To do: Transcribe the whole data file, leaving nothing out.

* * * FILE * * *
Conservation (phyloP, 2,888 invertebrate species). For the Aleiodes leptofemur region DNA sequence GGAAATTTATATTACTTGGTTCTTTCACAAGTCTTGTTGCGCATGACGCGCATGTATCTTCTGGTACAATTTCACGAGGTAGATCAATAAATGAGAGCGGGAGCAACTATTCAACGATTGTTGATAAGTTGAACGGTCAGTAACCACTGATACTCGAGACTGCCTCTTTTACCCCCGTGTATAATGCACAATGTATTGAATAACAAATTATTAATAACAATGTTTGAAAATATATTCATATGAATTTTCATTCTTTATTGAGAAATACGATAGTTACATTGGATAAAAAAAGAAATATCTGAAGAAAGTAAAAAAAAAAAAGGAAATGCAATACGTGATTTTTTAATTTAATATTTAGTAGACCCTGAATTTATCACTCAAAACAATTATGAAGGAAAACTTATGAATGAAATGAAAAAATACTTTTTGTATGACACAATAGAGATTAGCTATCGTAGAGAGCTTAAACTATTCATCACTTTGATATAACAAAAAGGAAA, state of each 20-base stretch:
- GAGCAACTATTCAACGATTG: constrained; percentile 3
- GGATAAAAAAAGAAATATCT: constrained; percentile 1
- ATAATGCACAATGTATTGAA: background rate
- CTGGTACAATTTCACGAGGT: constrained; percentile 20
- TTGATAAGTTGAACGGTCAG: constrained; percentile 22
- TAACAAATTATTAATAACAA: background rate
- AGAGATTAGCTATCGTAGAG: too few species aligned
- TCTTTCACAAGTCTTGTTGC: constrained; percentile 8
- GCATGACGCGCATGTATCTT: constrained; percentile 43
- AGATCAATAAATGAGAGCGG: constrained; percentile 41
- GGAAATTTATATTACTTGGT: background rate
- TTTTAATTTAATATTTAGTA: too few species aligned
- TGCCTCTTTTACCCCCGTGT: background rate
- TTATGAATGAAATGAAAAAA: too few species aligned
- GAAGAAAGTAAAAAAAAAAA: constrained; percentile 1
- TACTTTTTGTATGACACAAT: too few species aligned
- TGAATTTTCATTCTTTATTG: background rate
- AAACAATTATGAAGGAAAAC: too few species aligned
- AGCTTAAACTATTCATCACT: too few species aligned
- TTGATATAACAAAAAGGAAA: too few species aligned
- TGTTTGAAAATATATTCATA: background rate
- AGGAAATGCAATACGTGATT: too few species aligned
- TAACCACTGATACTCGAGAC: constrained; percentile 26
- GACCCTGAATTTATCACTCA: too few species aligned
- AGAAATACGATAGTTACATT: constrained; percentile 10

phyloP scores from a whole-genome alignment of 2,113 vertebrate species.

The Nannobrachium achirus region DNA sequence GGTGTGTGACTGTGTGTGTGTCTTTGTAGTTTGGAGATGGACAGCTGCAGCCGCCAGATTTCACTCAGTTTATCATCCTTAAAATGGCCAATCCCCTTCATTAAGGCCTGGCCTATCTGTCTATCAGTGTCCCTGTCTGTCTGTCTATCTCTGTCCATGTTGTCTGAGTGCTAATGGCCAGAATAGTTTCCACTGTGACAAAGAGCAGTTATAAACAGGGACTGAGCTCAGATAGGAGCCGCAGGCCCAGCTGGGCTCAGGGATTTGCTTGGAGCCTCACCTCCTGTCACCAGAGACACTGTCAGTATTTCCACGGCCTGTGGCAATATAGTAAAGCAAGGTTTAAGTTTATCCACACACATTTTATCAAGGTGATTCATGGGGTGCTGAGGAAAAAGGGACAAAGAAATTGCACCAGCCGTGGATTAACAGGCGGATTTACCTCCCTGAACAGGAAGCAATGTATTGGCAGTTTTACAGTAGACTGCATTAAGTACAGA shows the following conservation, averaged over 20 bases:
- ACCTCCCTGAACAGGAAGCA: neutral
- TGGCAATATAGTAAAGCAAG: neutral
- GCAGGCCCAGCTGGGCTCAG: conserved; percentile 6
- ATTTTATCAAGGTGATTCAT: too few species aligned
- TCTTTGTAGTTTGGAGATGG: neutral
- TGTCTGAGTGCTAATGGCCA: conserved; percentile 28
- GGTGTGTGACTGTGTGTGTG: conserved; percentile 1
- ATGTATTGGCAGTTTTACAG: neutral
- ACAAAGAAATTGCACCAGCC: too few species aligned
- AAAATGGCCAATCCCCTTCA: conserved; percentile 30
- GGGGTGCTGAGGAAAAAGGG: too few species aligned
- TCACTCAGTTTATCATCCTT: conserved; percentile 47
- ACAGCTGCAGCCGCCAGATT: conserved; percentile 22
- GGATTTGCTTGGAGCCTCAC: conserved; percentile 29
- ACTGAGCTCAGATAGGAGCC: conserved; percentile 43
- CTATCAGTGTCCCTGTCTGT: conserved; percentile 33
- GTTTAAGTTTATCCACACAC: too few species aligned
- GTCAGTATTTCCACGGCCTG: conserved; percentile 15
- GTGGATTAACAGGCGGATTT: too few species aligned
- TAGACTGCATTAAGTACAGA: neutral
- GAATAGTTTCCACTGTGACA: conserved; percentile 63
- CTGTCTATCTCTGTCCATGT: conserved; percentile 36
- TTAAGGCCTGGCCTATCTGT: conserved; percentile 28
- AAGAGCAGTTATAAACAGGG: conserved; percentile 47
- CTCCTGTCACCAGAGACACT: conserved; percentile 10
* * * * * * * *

Conservation (phyloP, 2,888 invertebrate species). For the Aleiodes leptofemur region DNA sequence GGAAATTTATATTACTTGGTTCTTTCACAAGTCTTGTTGCGCATGACGCGCATGTATCTTCTGGTACAATTTCACGAGGTAGATCAATAAATGAGAGCGGGAGCAACTATTCAACGATTGTTGATAAGTTGAACGGTCAGTAACCACTGATACTCGAGACTGCCTCTTTTACCCCCGTGTATAATGCACAATGTATTGAATAACAAATTATTAATAACAATGTTTGAAAATATATTCATATGAATTTTCATTCTTTATTGAGAAATACGATAGTTACATTGGATAAAAAAAGAAATATCTGAAGAAAGTAAAAAAAAAAAAGGAAATGCAATACGTGATTTTTTAATTTAATATTTAGTAGACCCTGAATTTATCACTCAAAACAATTATGAAGGAAAACTTATGAATGAAATGAAAAAATACTTTTTGTATGACACAATAGAGATTAGCTATCGTAGAGAGCTTAAACTATTCATCACTTTGATATAACAAAAAGGAAA, state of each 20-base stretch:
- GAGCAACTATTCAACGATTG: constrained; percentile 3
- GGATAAAAAAAGAAATATCT: constrained; percentile 1
- ATAATGCACAATGTATTGAA: background rate
- CTGGTACAATTTCACGAGGT: constrained; percentile 20
- TTGATAAGTTGAACGGTCAG: constrained; percentile 22
- TAACAAATTATTAATAACAA: background rate
- AGAGATTAGCTATCGTAGAG: too few species aligned
- TCTTTCACAAGTCTTGTTGC: constrained; percentile 8
- GCATGACGCGCATGTATCTT: constrained; percentile 43
- AGATCAATAAATGAGAGCGG: constrained; percentile 41
- GGAAATTTATATTACTTGGT: background rate
- TTTTAATTTAATATTTAGTA: too few species aligned
- TGCCTCTTTTACCCCCGTGT: background rate
- TTATGAATGAAATGAAAAAA: too few species aligned
- GAAGAAAGTAAAAAAAAAAA: constrained; percentile 1
- TACTTTTTGTATGACACAAT: too few species aligned
- TGAATTTTCATTCTTTATTG: background rate
- AAACAATTATGAAGGAAAAC: too few species aligned
- AGCTTAAACTATTCATCACT: too few species aligned
- TTGATATAACAAAAAGGAAA: too few species aligned
- TGTTTGAAAATATATTCATA: background rate
- AGGAAATGCAATACGTGATT: too few species aligned
- TAACCACTGATACTCGAGAC: constrained; percentile 26
- GACCCTGAATTTATCACTCA: too few species aligned
- AGAAATACGATAGTTACATT: constrained; percentile 10

phyloP scores from a whole-genome alignment of 2,113 vertebrate species.

The Nannobrachium achirus region DNA sequence GGTGTGTGACTGTGTGTGTGTCTTTGTAGTTTGGAGATGGACAGCTGCAGCCGCCAGATTTCACTCAGTTTATCATCCTTAAAATGGCCAATCCCCTTCATTAAGGCCTGGCCTATCTGTCTATCAGTGTCCCTGTCTGTCTGTCTATCTCTGTCCATGTTGTCTGAGTGCTAATGGCCAGAATAGTTTCCACTGTGACAAAGAGCAGTTATAAACAGGGACTGAGCTCAGATAGGAGCCGCAGGCCCAGCTGGGCTCAGGGATTTGCTTGGAGCCTCACCTCCTGTCACCAGAGACACTGTCAGTATTTCCACGGCCTGTGGCAATATAGTAAAGCAAGGTTTAAGTTTATCCACACACATTTTATCAAGGTGATTCATGGGGTGCTGAGGAAAAAGGGACAAAGAAATTGCACCAGCCGTGGATTAACAGGCGGATTTACCTCCCTGAACAGGAAGCAATGTATTGGCAGTTTTACAGTAGACTGCATTAAGTACAGA shows the following conservation, averaged over 20 bases:
- ACCTCCCTGAACAGGAAGCA: neutral
- TGGCAATATAGTAAAGCAAG: neutral
- GCAGGCCCAGCTGGGCTCAG: conserved; percentile 6
- ATTTTATCAAGGTGATTCAT: too few species aligned
- TCTTTGTAGTTTGGAGATGG: neutral
- TGTCTGAGTGCTAATGGCCA: conserved; percentile 28
- GGTGTGTGACTGTGTGTGTG: conserved; percentile 1
- ATGTATTGGCAGTTTTACAG: neutral
- ACAAAGAAATTGCACCAGCC: too few species aligned
- AAAATGGCCAATCCCCTTCA: conserved; percentile 30
- GGGGTGCTGAGGAAAAAGGG: too few species aligned
- TCACTCAGTTTATCATCCTT: conserved; percentile 47
- ACAGCTGCAGCCGCCAGATT: conserved; percentile 22
- GGATTTGCTTGGAGCCTCAC: conserved; percentile 29
- ACTGAGCTCAGATAGGAGCC: conserved; percentile 43
- CTATCAGTGTCCCTGTCTGT: conserved; percentile 33
- GTTTAAGTTTATCCACACAC: too few species aligned
- GTCAGTATTTCCACGGCCTG: conserved; percentile 15
- GTGGATTAACAGGCGGATTT: too few species aligned
- TAGACTGCATTAAGTACAGA: neutral
- GAATAGTTTCCACTGTGACA: conserved; percentile 63
- CTGTCTATCTCTGTCCATGT: conserved; percentile 36
- TTAAGGCCTGGCCTATCTGT: conserved; percentile 28
- AAGAGCAGTTATAAACAGGG: conserved; percentile 47
- CTCCTGTCACCAGAGACACT: conserved; percentile 10